For all the Groundhog-style days spent wiping fluids, parenting has been the most life-affirming, adrenaline-filled ride of my life. Looking back, it feels like my very nice pre-kid life, involving working hard, playing hard and travelling hard still lacked the highs of post-kid life. A line graph representing both emotional existences would show the pre-kid line gently undulating with the odd blip – basically comfortable and controlled. While the post-kid one would resemble an erratic, jagged zig-zag – some lows offset by the most incredible highs.

It’s such a cliché and not in my very cynical British nature to say it, but the first time you hold your baby is mind-blowing…albeit sticky. I mean you have made an actual human being with a button nose and (hopefully) 10 ickle fingers and toes. They may look like either or both of you, which you may or may not find endearing. They may just look like Winston Churchill, either way it’s a kind’ve existential experience…man.

Life after the hospital continues to throw up moments of inexplicable joy, fascination and humour. These are obviously interspersed with the mundane and challenging but on the whole, the scales tip in favour of the good.

There are so many reasons for not having children: maybe you can’t, never met the right person or ever felt the urge. The world’s overpopulated so it’s right that it’s not right for everyone. But if it’s based on a fear that the second that double blue line appears you’ll undergo a personality transplant and spend every night sorting Tupperware cupboards in the suburbs, you’re doing procreation a disservice (unless you have a pre-existing plastic storage fetish).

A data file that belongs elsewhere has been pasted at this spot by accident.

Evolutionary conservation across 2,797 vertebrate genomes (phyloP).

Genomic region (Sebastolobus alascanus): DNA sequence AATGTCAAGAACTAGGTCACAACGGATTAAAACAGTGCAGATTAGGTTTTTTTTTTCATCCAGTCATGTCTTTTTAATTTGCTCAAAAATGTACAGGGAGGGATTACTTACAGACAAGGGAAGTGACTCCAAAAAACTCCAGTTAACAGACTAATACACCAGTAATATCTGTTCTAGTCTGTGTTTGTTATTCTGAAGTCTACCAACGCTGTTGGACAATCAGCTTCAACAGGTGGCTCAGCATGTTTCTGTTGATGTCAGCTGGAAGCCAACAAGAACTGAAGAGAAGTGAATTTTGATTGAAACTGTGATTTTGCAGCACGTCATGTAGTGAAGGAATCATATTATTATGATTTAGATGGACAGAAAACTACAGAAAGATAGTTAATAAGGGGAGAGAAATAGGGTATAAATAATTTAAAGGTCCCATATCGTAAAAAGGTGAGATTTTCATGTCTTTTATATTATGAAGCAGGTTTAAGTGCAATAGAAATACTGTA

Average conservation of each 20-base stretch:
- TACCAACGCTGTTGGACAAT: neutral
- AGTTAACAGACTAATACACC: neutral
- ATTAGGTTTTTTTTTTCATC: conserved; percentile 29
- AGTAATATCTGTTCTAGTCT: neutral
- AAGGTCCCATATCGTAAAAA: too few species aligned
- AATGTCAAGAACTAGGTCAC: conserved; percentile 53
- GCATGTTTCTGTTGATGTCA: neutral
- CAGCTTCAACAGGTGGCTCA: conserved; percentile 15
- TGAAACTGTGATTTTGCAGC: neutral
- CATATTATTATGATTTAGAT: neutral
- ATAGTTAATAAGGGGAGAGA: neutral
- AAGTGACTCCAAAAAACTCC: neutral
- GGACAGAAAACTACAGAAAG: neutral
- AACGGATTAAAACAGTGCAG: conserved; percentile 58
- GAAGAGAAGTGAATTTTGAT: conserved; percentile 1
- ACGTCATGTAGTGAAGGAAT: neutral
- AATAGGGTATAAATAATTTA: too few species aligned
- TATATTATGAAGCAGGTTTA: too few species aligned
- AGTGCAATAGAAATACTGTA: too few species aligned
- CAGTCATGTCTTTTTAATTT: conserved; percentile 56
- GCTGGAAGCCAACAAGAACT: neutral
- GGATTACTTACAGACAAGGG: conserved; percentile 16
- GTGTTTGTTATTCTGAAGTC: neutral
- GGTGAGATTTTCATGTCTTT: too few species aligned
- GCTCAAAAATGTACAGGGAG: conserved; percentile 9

Many expectant parents vow to carry on exactly as before, but it’s miserable trying to do so. We learned the hard way with our two sleep-dodgers: fashioning makeshift towel blinds to darken Velux windows at Grandma’s and croaking endless 2am lullabies in various hotel rooms. However, it wasn’t long before those bleary, nappy-obsessed days subsided and we gradually emerged out of the fog, back into our new version of normality. With adaptiveness, willing Grandparents and many, many baby wipes you should be able to choose your own adventures.

My son got his first passport at two days old and slept in his PJs in a carrier while I ate my dinners in the night markets of Hong Kong. My daughter’s oblivious to having crossed the Sydney Harbour Bridge multiple times before her 1 month birthday in the same carrier. It’s no accident that the market for tow along bike trailers, folding travel cots and camper vans is booming right now. Generation X and Y parents refuse to take this lying down.

So if you’re the thrill-seeking type, consider embarking on the riskiest, most fulfilling experience this life has to offer. There are no safety nets, insurance or instructors. Having children is not for the faint-hearted, it’s not easy or safe but the most rewarding things in life seldom are.

This uncharacteristically slushy mummy blogger is off to check her own button-nosed slumbering humans. Normal ‘Shouty Mummy’ service will resume tomorrow. I’ll sign off with this excellent quote by American satirist P J O’Rourke:

“Humans are the only animals that have children on purpose with the exception of guppies, who like to eat theirs”.